#### Theorem 29.1 (Cauchy). First Theorem.

No statement.

This section demonstrates the numbering patterns used throughout PreTeXt. There are five subsections. Two intermediate subsections each have two subsubsections. This creates a total of seven divisions that are leaves of the document tree. In each leaf we have placed two numbered theorems, for a total of fourteen. There is no real content, this is just a demonstration.

Use values of

`0`

through `3`

for the `numbering.theorems.level`

parameter to see how these numbers change accordingly. It is easiest to compare if you use `chunk.level < 2`

so the theorems all land on the same page if you are previewing in HTML.A document leaf.

No statement.

No statement.

Further subdivided.

A document leaf.

No statement.

No statement.

A document leaf.

No statement.

No statement.

A document leaf.

No statement.

No statement.

Further subdivided. We include two theorems as numbered items in the introduction to test their numbers, which should always be logical.

No statement.

No statement.

A document leaf.

No statement.

No statement.

A document leaf.

No statement.

No statement.

Conclusion now. We include two theorems as numbered items in the conclusion to test their numbers, which are sometimes totally illogical and are inconsistent across output formats. To see the effect, set the level for numbering theorems to ^{ 1 }

for details.

`3`

. See this GitHub Issue #139`github.com/PreTeXtBook/pretext/issues/139`

No statement.

No statement.

A document leaf.

No statement.

No statement.

We have a lot of theorems in this section, so we illustrate including an automatic list of these here. We use the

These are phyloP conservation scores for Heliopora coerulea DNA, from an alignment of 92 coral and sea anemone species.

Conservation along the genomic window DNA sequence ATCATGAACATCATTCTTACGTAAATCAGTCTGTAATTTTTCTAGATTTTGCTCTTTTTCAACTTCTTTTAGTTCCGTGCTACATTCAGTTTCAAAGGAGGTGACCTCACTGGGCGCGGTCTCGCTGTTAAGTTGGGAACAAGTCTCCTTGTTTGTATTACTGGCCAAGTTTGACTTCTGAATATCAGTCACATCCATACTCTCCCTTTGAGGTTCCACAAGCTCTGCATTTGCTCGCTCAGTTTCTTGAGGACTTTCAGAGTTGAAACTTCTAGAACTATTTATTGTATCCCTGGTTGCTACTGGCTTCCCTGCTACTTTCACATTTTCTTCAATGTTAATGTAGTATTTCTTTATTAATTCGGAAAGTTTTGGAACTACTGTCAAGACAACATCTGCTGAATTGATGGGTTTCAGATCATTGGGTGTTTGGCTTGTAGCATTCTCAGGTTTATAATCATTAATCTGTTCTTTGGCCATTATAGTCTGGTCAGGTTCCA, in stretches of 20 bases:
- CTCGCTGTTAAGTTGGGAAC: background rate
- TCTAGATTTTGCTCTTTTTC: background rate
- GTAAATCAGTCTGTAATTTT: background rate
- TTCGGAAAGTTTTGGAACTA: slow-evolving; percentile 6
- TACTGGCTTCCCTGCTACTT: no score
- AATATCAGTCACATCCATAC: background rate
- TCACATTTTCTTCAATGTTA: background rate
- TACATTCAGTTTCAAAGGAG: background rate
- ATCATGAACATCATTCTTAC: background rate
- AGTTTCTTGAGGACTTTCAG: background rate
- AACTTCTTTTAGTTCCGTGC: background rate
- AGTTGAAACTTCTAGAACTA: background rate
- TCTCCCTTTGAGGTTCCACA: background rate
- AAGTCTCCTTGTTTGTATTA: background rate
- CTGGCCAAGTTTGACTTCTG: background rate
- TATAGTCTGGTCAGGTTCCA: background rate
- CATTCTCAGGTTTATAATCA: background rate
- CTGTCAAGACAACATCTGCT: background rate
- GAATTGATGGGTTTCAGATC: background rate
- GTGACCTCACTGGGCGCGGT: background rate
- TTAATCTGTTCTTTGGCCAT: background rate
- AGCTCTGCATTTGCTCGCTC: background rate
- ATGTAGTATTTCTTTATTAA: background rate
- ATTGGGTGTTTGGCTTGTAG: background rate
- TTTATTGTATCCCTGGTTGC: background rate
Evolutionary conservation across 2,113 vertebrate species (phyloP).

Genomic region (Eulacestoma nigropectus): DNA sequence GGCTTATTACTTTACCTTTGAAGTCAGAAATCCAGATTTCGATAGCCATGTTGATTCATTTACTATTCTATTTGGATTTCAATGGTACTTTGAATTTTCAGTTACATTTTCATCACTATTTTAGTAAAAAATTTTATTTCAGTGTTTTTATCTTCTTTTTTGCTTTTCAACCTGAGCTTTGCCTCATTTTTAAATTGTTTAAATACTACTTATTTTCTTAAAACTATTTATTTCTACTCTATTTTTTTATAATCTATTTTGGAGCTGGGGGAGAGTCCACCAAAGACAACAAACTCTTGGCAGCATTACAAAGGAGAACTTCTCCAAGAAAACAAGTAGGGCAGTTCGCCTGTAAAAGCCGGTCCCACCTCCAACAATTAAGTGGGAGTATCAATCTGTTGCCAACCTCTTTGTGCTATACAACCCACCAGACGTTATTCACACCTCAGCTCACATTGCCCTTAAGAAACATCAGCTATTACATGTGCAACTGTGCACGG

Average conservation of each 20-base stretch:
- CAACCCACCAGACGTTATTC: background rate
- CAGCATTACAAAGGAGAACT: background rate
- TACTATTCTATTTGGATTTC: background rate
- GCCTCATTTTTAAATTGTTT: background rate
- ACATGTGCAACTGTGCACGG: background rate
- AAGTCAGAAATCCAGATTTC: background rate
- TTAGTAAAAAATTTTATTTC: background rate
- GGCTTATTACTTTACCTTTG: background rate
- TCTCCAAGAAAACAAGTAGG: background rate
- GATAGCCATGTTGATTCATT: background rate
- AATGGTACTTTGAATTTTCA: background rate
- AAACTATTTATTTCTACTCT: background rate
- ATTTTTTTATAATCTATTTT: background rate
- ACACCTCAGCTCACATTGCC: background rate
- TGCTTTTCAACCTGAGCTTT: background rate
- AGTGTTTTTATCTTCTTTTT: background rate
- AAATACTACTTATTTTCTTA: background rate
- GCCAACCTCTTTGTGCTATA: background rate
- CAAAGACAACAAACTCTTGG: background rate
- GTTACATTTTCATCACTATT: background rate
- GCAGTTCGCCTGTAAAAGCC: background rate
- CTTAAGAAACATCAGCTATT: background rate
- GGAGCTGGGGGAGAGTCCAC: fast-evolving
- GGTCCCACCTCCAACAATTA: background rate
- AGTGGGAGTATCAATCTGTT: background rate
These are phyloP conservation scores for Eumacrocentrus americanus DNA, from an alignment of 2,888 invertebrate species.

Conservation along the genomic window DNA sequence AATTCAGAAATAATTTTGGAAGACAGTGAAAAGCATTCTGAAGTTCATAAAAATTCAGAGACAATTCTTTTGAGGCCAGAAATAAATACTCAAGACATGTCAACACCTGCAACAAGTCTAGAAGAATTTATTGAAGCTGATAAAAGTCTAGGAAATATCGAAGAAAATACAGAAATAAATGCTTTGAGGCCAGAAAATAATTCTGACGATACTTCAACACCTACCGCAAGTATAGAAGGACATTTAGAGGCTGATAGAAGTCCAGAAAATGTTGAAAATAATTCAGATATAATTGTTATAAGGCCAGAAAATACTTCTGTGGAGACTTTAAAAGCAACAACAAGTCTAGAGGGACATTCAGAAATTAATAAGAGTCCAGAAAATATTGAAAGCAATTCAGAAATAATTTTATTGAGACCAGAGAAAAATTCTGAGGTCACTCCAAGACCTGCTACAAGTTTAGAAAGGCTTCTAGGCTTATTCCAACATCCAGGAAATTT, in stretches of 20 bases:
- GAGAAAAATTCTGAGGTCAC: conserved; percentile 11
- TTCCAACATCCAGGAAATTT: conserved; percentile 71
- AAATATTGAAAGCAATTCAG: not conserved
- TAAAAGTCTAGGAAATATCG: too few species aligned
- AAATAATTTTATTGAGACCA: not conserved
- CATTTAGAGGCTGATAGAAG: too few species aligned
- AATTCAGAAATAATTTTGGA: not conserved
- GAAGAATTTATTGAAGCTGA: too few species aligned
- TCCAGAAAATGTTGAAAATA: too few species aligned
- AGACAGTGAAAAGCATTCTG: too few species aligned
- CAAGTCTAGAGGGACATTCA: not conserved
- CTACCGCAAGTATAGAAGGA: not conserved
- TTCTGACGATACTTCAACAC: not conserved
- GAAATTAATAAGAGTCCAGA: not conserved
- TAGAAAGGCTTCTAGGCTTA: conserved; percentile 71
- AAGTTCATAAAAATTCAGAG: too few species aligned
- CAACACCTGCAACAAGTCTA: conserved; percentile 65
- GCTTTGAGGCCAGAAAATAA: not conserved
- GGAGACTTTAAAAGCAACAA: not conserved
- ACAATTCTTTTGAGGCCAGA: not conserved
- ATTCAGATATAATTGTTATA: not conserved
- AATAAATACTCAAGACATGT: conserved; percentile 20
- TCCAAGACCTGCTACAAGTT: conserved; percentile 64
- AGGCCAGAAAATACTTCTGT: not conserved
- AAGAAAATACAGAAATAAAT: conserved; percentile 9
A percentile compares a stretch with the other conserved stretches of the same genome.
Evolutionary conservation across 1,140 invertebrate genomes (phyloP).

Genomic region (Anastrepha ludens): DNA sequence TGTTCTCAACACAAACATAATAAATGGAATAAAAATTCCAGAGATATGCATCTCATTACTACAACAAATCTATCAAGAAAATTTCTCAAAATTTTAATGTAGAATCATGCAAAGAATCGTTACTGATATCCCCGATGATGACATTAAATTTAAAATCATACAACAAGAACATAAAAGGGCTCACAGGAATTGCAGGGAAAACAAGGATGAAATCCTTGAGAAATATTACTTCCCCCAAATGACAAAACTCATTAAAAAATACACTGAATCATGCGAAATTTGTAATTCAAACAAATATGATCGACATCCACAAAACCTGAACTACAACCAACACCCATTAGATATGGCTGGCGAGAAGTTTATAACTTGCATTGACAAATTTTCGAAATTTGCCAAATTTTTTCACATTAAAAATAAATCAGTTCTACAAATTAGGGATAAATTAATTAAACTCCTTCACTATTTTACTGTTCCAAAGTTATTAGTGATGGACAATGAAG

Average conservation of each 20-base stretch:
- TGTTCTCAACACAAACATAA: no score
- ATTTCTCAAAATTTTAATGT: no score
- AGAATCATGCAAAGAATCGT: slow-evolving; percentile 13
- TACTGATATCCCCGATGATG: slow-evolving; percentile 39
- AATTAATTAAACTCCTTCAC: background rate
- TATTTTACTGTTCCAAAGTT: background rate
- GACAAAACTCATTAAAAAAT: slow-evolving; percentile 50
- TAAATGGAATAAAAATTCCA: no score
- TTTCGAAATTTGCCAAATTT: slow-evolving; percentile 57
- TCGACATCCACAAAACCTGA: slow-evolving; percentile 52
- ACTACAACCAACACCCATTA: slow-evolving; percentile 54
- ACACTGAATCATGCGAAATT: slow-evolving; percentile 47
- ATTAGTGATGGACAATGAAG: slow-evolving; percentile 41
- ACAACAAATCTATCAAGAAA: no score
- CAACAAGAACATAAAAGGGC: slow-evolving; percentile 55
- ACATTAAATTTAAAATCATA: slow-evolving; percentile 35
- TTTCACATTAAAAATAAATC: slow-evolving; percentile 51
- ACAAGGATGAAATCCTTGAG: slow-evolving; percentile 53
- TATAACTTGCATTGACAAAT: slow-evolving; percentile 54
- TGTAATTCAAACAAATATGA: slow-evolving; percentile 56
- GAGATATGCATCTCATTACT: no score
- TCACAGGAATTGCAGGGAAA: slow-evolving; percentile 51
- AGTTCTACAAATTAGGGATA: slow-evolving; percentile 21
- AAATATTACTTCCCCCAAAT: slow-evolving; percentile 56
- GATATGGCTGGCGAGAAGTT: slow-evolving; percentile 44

`elements`

attribute to limit the list to `theorem`

elements, and we use the `scope`

attribute to limit the list to this `section`

. You can use an introductory `p`

like this one, or not. The list gets no title or visual separation, so use the usual subdivision elements to make that happen. The `elements`

attribute can be a space-delimited list of many different elements. This list should not include the Fundamental Theorem of Calculus, Theorem 2.1. See a slightly different example in Appendix F.
Theorem 29.1 First Theorem

Theorem 29.2 Second Theorem

Theorem 29.3 First Theorem!

Theorem 29.4 Second Theorem?

Theorem 29.5 First Theorem?

Theorem 29.6 Second Theorem!

Theorem 29.7 First Theorem

Theorem 29.8 Second Theorem

Theorem 29.9 Good Numbered Theorem One

Theorem 29.10 Good Numbered Theorem Two

Theorem 29.11 First Theorem

Theorem 29.12 Second Theorem

Theorem 29.13 First Theorem

Theorem 29.14 Second Theorem

Theorem 29.15 Bad Numbered Theorem One

Theorem 29.16 Bad Numbered Theorem Two

Theorem 29.17 First Theorem

Theorem 29.18 Second Theorem

LaTeX has trouble with brackets that end up inside optional arguments, so this subsection title is only a check on the defense against that. And now an

`<exercise>`

with a title that could really be a problem.The right brace is is used as a grouping character in LaTeX so this is just a test of its behavior in titles.

A faux hint to get this exercise to migrate into a

`<solutions>`

.And now a right brace in a division title.

And now a right bracket within math in a division title.

We do not test a right brace within math, since it should be escaped, as is normal LaTeX practice.

This exercise is here just as a test of the

`<solutions>`

division coming next. So it is serving a purpose, even if it is not apparent.A hint, so this exercise looks identical in structure to the one in the previous subsection.

This is a

`<solutions>`

division, which will be a peer of the other `<subsection>`

in this `<section>`

. The default behavior is to look to the parent division (a `<section>`

here) and collect all the hints, answers, and solutions from every `<exercise>`

(and friends) inside this containing division. (There are just two, similar inline `<exercise>`

.)But instead of the default, we employ a *define* the parent division of the exercises whose solutions will be shown. In this example we specify the

`@scope`

attribute to `<subsection>`

that is two back, the one which tests brackets in titles.A faux hint to get this exercise to migrate into a

`<solutions>`

.